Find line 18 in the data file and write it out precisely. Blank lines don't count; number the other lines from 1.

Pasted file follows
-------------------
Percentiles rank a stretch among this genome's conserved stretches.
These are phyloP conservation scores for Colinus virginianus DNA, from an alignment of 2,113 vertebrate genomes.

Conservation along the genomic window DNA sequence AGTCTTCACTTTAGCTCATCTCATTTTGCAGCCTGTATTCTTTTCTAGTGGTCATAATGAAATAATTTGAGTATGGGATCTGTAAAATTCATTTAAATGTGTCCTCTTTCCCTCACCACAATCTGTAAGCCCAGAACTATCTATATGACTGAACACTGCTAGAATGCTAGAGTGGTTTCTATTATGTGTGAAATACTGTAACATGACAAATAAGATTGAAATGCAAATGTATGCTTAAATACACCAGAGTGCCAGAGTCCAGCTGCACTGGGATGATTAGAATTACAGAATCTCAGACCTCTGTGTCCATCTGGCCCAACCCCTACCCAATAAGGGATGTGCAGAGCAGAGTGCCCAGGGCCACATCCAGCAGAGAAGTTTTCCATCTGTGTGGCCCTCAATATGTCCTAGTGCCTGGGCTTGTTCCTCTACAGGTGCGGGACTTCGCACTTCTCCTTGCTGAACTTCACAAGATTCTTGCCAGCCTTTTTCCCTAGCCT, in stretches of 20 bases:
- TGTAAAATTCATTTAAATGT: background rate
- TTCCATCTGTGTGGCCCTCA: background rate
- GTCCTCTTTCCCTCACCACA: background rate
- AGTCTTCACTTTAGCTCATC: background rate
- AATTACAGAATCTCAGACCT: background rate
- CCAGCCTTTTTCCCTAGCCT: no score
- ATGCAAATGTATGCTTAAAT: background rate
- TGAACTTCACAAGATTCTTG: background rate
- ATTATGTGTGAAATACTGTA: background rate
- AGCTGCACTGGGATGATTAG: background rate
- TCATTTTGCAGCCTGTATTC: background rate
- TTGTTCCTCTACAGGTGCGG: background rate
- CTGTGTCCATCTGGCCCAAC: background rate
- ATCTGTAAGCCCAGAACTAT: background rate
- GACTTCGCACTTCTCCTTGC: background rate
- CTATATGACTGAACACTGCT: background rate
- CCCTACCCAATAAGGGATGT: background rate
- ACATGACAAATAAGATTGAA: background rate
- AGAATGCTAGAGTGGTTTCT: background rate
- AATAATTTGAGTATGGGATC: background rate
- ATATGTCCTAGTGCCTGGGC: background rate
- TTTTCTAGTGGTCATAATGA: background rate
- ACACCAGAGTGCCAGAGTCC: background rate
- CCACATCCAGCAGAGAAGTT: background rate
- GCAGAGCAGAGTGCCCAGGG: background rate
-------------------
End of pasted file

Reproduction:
- GACTTCGCACTTCTCCTTGC: background rate